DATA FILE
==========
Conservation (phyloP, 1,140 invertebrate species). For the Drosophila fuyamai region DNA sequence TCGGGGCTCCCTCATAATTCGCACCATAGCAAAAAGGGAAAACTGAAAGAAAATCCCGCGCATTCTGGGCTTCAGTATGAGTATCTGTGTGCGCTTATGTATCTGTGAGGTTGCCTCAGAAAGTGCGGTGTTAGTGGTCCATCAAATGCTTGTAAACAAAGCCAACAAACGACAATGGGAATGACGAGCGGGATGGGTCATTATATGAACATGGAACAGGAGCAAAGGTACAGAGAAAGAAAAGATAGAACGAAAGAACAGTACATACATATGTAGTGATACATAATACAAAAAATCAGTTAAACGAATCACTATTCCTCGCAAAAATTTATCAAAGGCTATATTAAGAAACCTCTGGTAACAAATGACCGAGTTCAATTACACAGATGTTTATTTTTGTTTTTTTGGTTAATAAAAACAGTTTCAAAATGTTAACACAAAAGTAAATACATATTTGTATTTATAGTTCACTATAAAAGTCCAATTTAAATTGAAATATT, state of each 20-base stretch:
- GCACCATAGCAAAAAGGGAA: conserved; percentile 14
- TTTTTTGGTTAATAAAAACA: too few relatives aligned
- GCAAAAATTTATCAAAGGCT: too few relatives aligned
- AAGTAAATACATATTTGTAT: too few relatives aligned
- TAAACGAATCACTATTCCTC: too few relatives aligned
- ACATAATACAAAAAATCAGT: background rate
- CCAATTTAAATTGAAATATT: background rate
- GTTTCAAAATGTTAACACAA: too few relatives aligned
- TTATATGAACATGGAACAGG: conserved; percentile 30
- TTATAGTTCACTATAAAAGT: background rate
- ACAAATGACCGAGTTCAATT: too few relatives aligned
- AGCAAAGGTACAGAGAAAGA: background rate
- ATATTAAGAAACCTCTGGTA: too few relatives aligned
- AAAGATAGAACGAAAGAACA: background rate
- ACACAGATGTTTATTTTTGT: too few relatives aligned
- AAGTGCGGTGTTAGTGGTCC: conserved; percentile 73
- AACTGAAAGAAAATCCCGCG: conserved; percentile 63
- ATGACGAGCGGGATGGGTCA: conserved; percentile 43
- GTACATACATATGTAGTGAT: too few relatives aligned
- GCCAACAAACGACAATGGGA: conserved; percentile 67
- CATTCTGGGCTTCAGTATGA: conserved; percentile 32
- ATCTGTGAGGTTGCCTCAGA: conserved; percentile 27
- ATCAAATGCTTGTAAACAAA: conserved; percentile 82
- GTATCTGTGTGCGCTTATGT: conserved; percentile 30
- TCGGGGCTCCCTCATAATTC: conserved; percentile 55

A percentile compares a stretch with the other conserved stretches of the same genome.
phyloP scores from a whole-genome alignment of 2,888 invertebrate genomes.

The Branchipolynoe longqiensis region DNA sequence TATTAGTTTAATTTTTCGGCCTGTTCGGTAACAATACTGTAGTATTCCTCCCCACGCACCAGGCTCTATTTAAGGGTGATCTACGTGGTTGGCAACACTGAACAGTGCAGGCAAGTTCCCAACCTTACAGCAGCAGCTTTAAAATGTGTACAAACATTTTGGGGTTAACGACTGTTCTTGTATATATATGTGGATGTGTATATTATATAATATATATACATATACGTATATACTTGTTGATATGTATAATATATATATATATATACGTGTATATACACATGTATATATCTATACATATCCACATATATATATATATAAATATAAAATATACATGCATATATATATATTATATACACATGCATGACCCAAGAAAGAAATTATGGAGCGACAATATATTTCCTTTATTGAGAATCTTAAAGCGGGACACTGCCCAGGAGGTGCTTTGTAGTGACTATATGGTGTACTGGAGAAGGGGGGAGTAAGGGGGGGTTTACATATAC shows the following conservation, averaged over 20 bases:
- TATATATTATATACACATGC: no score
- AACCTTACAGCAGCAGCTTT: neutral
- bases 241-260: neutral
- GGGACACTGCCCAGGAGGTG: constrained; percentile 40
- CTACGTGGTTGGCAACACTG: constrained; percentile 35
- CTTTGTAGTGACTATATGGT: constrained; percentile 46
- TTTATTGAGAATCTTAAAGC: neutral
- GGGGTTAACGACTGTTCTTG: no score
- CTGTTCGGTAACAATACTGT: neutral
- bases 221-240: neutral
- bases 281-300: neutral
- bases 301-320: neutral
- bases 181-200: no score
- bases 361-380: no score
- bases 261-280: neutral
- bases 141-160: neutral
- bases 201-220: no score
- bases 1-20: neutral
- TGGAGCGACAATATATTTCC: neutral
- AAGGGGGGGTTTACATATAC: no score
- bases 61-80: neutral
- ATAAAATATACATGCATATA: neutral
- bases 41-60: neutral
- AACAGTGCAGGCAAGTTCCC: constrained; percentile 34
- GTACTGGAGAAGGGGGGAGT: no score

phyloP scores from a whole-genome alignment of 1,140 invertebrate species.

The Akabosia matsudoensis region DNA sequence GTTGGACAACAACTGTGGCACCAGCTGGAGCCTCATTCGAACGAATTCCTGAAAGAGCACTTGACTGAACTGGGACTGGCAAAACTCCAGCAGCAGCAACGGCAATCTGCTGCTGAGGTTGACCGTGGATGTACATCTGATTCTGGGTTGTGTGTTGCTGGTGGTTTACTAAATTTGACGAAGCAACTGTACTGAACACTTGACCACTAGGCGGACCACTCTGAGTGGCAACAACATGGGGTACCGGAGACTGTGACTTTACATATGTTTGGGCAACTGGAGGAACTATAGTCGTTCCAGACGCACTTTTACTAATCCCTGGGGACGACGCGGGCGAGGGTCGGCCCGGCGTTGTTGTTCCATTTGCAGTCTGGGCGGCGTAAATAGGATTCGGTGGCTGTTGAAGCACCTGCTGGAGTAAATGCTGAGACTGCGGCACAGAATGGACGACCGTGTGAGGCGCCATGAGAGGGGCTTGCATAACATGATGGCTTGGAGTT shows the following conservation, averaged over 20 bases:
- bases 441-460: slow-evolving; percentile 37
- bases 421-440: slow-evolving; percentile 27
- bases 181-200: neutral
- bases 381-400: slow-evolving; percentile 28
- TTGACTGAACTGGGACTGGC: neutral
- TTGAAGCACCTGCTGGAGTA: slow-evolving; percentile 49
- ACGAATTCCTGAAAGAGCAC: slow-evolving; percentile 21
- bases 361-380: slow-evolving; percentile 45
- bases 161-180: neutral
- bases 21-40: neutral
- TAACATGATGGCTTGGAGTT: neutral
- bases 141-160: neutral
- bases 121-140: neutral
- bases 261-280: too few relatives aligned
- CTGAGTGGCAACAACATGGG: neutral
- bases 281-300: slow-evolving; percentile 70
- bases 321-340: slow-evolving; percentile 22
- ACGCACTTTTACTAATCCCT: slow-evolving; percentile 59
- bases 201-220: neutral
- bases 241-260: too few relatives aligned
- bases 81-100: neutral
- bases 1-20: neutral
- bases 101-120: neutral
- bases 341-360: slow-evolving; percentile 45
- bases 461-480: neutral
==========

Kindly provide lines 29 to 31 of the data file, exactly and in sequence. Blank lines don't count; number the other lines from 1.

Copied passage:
The Branchipolynoe longqiensis region DNA sequence TATTAGTTTAATTTTTCGGCCTGTTCGGTAACAATACTGTAGTATTCCTCCCCACGCACCAGGCTCTATTTAAGGGTGATCTACGTGGTTGGCAACACTGAACAGTGCAGGCAAGTTCCCAACCTTACAGCAGCAGCTTTAAAATGTGTACAAACATTTTGGGGTTAACGACTGTTCTTGTATATATATGTGGATGTGTATATTATATAATATATATACATATACGTATATACTTGTTGATATGTATAATATATATATATATATACGTGTATATACACATGTATATATCTATACATATCCACATATATATATATATAAATATAAAATATACATGCATATATATATATTATATACACATGCATGACCCAAGAAAGAAATTATGGAGCGACAATATATTTCCTTTATTGAGAATCTTAAAGCGGGACACTGCCCAGGAGGTGCTTTGTAGTGACTATATGGTGTACTGGAGAAGGGGGGAGTAAGGGGGGGTTTACATATAC shows the following conservation, averaged over 20 bases:
- TATATATTATATACACATGC: no score
- AACCTTACAGCAGCAGCTTT: neutral